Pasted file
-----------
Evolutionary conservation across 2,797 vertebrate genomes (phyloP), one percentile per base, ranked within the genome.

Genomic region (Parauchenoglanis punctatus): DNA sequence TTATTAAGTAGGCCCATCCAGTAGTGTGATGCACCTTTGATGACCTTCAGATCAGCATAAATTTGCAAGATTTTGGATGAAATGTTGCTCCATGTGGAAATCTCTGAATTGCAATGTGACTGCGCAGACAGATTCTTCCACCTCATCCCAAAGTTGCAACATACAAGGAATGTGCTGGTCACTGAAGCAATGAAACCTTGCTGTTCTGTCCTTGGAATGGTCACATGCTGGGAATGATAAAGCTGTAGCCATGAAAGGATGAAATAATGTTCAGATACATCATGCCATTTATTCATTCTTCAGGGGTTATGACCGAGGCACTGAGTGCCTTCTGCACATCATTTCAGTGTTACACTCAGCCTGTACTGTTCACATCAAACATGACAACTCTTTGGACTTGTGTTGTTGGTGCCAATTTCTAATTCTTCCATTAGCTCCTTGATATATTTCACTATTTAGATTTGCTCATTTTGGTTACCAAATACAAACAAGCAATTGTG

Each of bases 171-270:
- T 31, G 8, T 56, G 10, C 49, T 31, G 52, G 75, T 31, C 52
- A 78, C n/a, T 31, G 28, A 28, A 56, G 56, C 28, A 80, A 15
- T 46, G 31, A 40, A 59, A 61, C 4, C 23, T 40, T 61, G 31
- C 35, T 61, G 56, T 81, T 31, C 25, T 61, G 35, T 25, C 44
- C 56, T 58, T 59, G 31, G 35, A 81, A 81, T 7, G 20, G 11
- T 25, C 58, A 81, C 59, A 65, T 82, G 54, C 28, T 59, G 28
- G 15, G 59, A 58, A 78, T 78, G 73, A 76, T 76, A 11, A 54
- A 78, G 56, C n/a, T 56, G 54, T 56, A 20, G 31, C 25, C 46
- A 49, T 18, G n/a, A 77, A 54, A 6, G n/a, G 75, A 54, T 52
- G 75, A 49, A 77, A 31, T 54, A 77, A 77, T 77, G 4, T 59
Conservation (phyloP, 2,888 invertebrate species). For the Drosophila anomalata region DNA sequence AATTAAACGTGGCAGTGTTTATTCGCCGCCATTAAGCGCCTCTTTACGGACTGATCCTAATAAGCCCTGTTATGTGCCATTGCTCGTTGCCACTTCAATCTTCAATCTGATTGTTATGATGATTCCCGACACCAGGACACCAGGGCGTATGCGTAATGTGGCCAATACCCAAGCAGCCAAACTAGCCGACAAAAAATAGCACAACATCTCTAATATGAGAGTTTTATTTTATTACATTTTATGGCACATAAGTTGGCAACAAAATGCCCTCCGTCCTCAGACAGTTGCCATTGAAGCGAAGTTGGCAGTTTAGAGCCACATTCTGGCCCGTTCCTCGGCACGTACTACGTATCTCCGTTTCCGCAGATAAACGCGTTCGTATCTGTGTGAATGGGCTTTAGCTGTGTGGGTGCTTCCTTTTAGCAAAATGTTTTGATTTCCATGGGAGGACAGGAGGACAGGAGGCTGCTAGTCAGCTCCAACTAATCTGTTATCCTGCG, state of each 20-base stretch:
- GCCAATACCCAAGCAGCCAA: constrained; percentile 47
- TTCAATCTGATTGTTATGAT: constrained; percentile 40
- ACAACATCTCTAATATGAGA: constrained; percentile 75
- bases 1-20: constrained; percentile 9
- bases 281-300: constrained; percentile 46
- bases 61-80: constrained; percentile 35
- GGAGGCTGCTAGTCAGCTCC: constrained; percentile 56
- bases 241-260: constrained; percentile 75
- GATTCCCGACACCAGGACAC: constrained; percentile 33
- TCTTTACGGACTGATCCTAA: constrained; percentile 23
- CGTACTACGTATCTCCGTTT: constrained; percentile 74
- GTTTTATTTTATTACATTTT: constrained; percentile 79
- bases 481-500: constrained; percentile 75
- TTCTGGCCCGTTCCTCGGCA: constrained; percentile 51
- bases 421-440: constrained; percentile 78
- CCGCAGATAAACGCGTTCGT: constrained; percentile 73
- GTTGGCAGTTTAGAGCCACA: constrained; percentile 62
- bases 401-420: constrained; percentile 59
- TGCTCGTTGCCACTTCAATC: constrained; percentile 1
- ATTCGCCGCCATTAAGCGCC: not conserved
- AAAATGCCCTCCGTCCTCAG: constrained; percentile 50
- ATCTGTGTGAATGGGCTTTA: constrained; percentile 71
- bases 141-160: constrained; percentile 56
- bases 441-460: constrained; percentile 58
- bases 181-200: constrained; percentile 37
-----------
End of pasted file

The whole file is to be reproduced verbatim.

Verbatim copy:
Evolutionary conservation across 2,797 vertebrate genomes (phyloP), one percentile per base, ranked within the genome.

Genomic region (Parauchenoglanis punctatus): DNA sequence TTATTAAGTAGGCCCATCCAGTAGTGTGATGCACCTTTGATGACCTTCAGATCAGCATAAATTTGCAAGATTTTGGATGAAATGTTGCTCCATGTGGAAATCTCTGAATTGCAATGTGACTGCGCAGACAGATTCTTCCACCTCATCCCAAAGTTGCAACATACAAGGAATGTGCTGGTCACTGAAGCAATGAAACCTTGCTGTTCTGTCCTTGGAATGGTCACATGCTGGGAATGATAAAGCTGTAGCCATGAAAGGATGAAATAATGTTCAGATACATCATGCCATTTATTCATTCTTCAGGGGTTATGACCGAGGCACTGAGTGCCTTCTGCACATCATTTCAGTGTTACACTCAGCCTGTACTGTTCACATCAAACATGACAACTCTTTGGACTTGTGTTGTTGGTGCCAATTTCTAATTCTTCCATTAGCTCCTTGATATATTTCACTATTTAGATTTGCTCATTTTGGTTACCAAATACAAACAAGCAATTGTG

Each of bases 171-270:
- T 31, G 8, T 56, G 10, C 49, T 31, G 52, G 75, T 31, C 52
- A 78, C n/a, T 31, G 28, A 28, A 56, G 56, C 28, A 80, A 15
- T 46, G 31, A 40, A 59, A 61, C 4, C 23, T 40, T 61, G 31
- C 35, T 61, G 56, T 81, T 31, C 25, T 61, G 35, T 25, C 44
- C 56, T 58, T 59, G 31, G 35, A 81, A 81, T 7, G 20, G 11
- T 25, C 58, A 81, C 59, A 65, T 82, G 54, C 28, T 59, G 28
- G 15, G 59, A 58, A 78, T 78, G 73, A 76, T 76, A 11, A 54
- A 78, G 56, C n/a, T 56, G 54, T 56, A 20, G 31, C 25, C 46
- A 49, T 18, G n/a, A 77, A 54, A 6, G n/a, G 75, A 54, T 52
- G 75, A 49, A 77, A 31, T 54, A 77, A 77, T 77, G 4, T 59
Conservation (phyloP, 2,888 invertebrate species). For the Drosophila anomalata region DNA sequence AATTAAACGTGGCAGTGTTTATTCGCCGCCATTAAGCGCCTCTTTACGGACTGATCCTAATAAGCCCTGTTATGTGCCATTGCTCGTTGCCACTTCAATCTTCAATCTGATTGTTATGATGATTCCCGACACCAGGACACCAGGGCGTATGCGTAATGTGGCCAATACCCAAGCAGCCAAACTAGCCGACAAAAAATAGCACAACATCTCTAATATGAGAGTTTTATTTTATTACATTTTATGGCACATAAGTTGGCAACAAAATGCCCTCCGTCCTCAGACAGTTGCCATTGAAGCGAAGTTGGCAGTTTAGAGCCACATTCTGGCCCGTTCCTCGGCACGTACTACGTATCTCCGTTTCCGCAGATAAACGCGTTCGTATCTGTGTGAATGGGCTTTAGCTGTGTGGGTGCTTCCTTTTAGCAAAATGTTTTGATTTCCATGGGAGGACAGGAGGACAGGAGGCTGCTAGTCAGCTCCAACTAATCTGTTATCCTGCG, state of each 20-base stretch:
- GCCAATACCCAAGCAGCCAA: constrained; percentile 47
- TTCAATCTGATTGTTATGAT: constrained; percentile 40
- ACAACATCTCTAATATGAGA: constrained; percentile 75
- bases 1-20: constrained; percentile 9
- bases 281-300: constrained; percentile 46
- bases 61-80: constrained; percentile 35
- GGAGGCTGCTAGTCAGCTCC: constrained; percentile 56
- bases 241-260: constrained; percentile 75
- GATTCCCGACACCAGGACAC: constrained; percentile 33
- TCTTTACGGACTGATCCTAA: constrained; percentile 23
- CGTACTACGTATCTCCGTTT: constrained; percentile 74
- GTTTTATTTTATTACATTTT: constrained; percentile 79
- bases 481-500: constrained; percentile 75
- TTCTGGCCCGTTCCTCGGCA: constrained; percentile 51
- bases 421-440: constrained; percentile 78
- CCGCAGATAAACGCGTTCGT: constrained; percentile 73
- GTTGGCAGTTTAGAGCCACA: constrained; percentile 62
- bases 401-420: constrained; percentile 59
- TGCTCGTTGCCACTTCAATC: constrained; percentile 1
- ATTCGCCGCCATTAAGCGCC: not conserved
- AAAATGCCCTCCGTCCTCAG: constrained; percentile 50
- ATCTGTGTGAATGGGCTTTA: constrained; percentile 71
- bases 141-160: constrained; percentile 56
- bases 441-460: constrained; percentile 58
- bases 181-200: constrained; percentile 37